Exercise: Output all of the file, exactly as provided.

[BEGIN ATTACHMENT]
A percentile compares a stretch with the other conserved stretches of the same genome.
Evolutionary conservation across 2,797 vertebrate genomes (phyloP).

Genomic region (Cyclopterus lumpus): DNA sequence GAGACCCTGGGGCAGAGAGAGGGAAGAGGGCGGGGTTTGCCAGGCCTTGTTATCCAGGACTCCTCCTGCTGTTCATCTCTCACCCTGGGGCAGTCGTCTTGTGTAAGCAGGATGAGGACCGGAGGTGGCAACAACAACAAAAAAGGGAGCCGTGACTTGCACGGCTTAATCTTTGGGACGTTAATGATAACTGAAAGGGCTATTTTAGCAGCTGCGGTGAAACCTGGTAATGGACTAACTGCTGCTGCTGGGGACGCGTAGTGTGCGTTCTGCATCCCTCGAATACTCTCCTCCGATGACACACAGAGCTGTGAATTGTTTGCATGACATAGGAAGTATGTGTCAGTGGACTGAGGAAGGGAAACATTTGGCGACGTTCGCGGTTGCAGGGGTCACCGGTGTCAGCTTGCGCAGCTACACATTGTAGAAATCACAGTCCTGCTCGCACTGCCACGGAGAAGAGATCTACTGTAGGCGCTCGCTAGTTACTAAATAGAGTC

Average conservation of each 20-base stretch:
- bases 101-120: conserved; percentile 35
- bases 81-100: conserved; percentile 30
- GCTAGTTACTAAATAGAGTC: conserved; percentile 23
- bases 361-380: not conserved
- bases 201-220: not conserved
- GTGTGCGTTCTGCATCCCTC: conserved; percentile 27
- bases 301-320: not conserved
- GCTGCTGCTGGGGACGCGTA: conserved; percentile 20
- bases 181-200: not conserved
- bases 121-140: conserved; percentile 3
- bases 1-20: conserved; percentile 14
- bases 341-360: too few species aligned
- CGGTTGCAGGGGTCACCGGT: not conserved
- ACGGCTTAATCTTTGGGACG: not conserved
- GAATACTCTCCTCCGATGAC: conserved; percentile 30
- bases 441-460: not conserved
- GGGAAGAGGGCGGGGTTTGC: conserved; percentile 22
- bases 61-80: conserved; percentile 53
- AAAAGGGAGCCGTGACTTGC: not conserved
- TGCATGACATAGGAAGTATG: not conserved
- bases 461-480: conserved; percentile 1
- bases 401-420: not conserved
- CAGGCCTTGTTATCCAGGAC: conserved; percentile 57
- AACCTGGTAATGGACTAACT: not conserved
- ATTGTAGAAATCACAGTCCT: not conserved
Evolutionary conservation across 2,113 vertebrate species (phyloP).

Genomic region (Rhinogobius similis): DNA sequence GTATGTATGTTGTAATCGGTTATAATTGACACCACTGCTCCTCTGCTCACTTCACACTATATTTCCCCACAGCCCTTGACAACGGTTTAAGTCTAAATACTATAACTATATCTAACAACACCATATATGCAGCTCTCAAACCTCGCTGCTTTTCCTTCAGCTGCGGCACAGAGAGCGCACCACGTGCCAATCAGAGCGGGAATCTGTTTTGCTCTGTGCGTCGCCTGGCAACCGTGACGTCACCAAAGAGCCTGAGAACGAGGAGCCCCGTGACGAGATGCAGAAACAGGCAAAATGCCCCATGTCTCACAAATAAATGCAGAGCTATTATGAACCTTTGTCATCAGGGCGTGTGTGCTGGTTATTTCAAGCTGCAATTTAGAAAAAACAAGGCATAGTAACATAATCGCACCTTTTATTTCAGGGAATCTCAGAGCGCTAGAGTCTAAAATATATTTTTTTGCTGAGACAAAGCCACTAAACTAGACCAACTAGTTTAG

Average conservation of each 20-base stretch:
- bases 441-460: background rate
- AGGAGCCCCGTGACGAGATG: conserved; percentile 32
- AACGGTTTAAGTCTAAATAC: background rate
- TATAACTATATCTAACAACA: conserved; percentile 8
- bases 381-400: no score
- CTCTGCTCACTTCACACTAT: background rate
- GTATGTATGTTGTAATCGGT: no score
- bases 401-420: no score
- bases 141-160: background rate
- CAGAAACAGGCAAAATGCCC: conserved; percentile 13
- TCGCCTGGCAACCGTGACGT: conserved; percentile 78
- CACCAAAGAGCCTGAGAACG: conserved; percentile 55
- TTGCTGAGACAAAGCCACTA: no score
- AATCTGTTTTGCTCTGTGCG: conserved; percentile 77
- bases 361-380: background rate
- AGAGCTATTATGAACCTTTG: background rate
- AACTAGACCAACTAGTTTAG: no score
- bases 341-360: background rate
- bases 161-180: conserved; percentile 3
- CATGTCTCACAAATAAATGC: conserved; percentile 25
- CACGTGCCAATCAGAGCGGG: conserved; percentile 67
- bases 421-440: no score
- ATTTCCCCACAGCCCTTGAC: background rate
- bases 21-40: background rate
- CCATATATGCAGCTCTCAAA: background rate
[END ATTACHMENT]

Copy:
A percentile compares a stretch with the other conserved stretches of the same genome.
Evolutionary conservation across 2,797 vertebrate genomes (phyloP).

Genomic region (Cyclopterus lumpus): DNA sequence GAGACCCTGGGGCAGAGAGAGGGAAGAGGGCGGGGTTTGCCAGGCCTTGTTATCCAGGACTCCTCCTGCTGTTCATCTCTCACCCTGGGGCAGTCGTCTTGTGTAAGCAGGATGAGGACCGGAGGTGGCAACAACAACAAAAAAGGGAGCCGTGACTTGCACGGCTTAATCTTTGGGACGTTAATGATAACTGAAAGGGCTATTTTAGCAGCTGCGGTGAAACCTGGTAATGGACTAACTGCTGCTGCTGGGGACGCGTAGTGTGCGTTCTGCATCCCTCGAATACTCTCCTCCGATGACACACAGAGCTGTGAATTGTTTGCATGACATAGGAAGTATGTGTCAGTGGACTGAGGAAGGGAAACATTTGGCGACGTTCGCGGTTGCAGGGGTCACCGGTGTCAGCTTGCGCAGCTACACATTGTAGAAATCACAGTCCTGCTCGCACTGCCACGGAGAAGAGATCTACTGTAGGCGCTCGCTAGTTACTAAATAGAGTC

Average conservation of each 20-base stretch:
- bases 101-120: conserved; percentile 35
- bases 81-100: conserved; percentile 30
- GCTAGTTACTAAATAGAGTC: conserved; percentile 23
- bases 361-380: not conserved
- bases 201-220: not conserved
- GTGTGCGTTCTGCATCCCTC: conserved; percentile 27
- bases 301-320: not conserved
- GCTGCTGCTGGGGACGCGTA: conserved; percentile 20
- bases 181-200: not conserved
- bases 121-140: conserved; percentile 3
- bases 1-20: conserved; percentile 14
- bases 341-360: too few species aligned
- CGGTTGCAGGGGTCACCGGT: not conserved
- ACGGCTTAATCTTTGGGACG: not conserved
- GAATACTCTCCTCCGATGAC: conserved; percentile 30
- bases 441-460: not conserved
- GGGAAGAGGGCGGGGTTTGC: conserved; percentile 22
- bases 61-80: conserved; percentile 53
- AAAAGGGAGCCGTGACTTGC: not conserved
- TGCATGACATAGGAAGTATG: not conserved
- bases 461-480: conserved; percentile 1
- bases 401-420: not conserved
- CAGGCCTTGTTATCCAGGAC: conserved; percentile 57
- AACCTGGTAATGGACTAACT: not conserved
- ATTGTAGAAATCACAGTCCT: not conserved
Evolutionary conservation across 2,113 vertebrate species (phyloP).

Genomic region (Rhinogobius similis): DNA sequence GTATGTATGTTGTAATCGGTTATAATTGACACCACTGCTCCTCTGCTCACTTCACACTATATTTCCCCACAGCCCTTGACAACGGTTTAAGTCTAAATACTATAACTATATCTAACAACACCATATATGCAGCTCTCAAACCTCGCTGCTTTTCCTTCAGCTGCGGCACAGAGAGCGCACCACGTGCCAATCAGAGCGGGAATCTGTTTTGCTCTGTGCGTCGCCTGGCAACCGTGACGTCACCAAAGAGCCTGAGAACGAGGAGCCCCGTGACGAGATGCAGAAACAGGCAAAATGCCCCATGTCTCACAAATAAATGCAGAGCTATTATGAACCTTTGTCATCAGGGCGTGTGTGCTGGTTATTTCAAGCTGCAATTTAGAAAAAACAAGGCATAGTAACATAATCGCACCTTTTATTTCAGGGAATCTCAGAGCGCTAGAGTCTAAAATATATTTTTTTGCTGAGACAAAGCCACTAAACTAGACCAACTAGTTTAG

Average conservation of each 20-base stretch:
- bases 441-460: background rate
- AGGAGCCCCGTGACGAGATG: conserved; percentile 32
- AACGGTTTAAGTCTAAATAC: background rate
- TATAACTATATCTAACAACA: conserved; percentile 8
- bases 381-400: no score
- CTCTGCTCACTTCACACTAT: background rate
- GTATGTATGTTGTAATCGGT: no score
- bases 401-420: no score
- bases 141-160: background rate
- CAGAAACAGGCAAAATGCCC: conserved; percentile 13
- TCGCCTGGCAACCGTGACGT: conserved; percentile 78
- CACCAAAGAGCCTGAGAACG: conserved; percentile 55
- TTGCTGAGACAAAGCCACTA: no score
- AATCTGTTTTGCTCTGTGCG: conserved; percentile 77
- bases 361-380: background rate
- AGAGCTATTATGAACCTTTG: background rate
- AACTAGACCAACTAGTTTAG: no score
- bases 341-360: background rate
- bases 161-180: conserved; percentile 3
- CATGTCTCACAAATAAATGC: conserved; percentile 25
- CACGTGCCAATCAGAGCGGG: conserved; percentile 67
- bases 421-440: no score
- ATTTCCCCACAGCCCTTGAC: background rate
- bases 21-40: background rate
- CCATATATGCAGCTCTCAAA: background rate